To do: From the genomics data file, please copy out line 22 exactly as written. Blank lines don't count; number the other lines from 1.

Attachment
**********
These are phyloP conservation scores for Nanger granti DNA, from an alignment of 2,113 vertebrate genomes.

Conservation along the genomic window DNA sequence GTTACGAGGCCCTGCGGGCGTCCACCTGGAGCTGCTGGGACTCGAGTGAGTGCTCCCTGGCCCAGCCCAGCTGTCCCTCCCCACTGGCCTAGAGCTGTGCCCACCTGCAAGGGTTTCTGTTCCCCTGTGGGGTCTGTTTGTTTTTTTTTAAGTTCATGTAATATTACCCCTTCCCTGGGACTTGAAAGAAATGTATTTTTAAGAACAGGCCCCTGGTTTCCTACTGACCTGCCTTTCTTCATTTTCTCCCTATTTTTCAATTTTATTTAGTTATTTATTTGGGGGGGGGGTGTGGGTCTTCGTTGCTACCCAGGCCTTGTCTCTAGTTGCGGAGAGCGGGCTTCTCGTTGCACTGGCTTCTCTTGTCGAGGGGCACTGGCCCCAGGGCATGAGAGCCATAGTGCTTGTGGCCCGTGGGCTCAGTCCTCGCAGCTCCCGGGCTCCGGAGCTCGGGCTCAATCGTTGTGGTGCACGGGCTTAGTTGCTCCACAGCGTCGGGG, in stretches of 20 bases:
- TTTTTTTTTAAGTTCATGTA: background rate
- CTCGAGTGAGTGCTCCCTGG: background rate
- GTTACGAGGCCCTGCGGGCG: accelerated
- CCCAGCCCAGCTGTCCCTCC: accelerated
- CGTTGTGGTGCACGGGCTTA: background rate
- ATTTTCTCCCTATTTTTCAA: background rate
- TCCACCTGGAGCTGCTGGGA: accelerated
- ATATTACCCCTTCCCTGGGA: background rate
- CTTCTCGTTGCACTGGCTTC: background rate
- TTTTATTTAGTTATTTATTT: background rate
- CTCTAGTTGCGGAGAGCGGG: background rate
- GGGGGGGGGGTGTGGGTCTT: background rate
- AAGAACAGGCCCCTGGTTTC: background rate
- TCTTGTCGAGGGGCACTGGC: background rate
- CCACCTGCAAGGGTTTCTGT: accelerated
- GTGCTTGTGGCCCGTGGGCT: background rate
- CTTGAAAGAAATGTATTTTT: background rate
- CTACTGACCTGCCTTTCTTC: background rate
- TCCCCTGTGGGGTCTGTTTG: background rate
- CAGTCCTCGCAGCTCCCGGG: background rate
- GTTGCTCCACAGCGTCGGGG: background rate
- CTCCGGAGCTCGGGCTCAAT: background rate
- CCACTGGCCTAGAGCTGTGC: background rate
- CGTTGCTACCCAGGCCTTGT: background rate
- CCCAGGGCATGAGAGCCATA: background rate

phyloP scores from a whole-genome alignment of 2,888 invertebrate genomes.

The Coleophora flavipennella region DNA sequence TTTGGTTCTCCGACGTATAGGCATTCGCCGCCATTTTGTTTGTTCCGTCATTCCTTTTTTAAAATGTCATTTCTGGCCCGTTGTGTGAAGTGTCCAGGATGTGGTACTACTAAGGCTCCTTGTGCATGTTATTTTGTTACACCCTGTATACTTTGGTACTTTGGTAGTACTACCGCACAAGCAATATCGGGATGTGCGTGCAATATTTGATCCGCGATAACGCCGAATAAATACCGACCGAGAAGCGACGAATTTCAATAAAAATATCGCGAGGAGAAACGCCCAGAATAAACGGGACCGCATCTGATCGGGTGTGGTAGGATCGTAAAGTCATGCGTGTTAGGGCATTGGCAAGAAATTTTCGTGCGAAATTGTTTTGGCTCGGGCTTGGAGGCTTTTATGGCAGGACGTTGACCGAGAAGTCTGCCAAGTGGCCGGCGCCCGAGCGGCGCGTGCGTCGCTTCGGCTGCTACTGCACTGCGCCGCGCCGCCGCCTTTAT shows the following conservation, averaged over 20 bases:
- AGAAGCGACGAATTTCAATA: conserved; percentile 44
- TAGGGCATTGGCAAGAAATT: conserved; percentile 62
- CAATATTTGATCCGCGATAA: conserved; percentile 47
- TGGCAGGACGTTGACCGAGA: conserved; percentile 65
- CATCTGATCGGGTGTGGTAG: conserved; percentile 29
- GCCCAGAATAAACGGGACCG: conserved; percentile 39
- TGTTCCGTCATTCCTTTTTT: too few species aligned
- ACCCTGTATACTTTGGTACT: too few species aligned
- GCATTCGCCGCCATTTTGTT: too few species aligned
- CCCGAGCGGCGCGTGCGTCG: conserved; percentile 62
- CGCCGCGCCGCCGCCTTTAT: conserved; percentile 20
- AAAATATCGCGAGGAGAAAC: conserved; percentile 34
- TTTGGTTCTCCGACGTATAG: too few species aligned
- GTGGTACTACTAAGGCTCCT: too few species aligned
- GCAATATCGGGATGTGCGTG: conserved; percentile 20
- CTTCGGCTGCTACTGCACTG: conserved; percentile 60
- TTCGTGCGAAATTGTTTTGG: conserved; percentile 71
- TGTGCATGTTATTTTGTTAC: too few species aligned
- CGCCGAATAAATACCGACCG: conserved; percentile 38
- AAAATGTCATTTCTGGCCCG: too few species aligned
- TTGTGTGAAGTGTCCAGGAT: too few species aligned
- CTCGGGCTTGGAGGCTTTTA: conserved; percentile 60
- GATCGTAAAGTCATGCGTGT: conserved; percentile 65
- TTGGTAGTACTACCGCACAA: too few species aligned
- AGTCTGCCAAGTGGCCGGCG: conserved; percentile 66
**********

- CAGTCCTCGCAGCTCCCGGG: background rate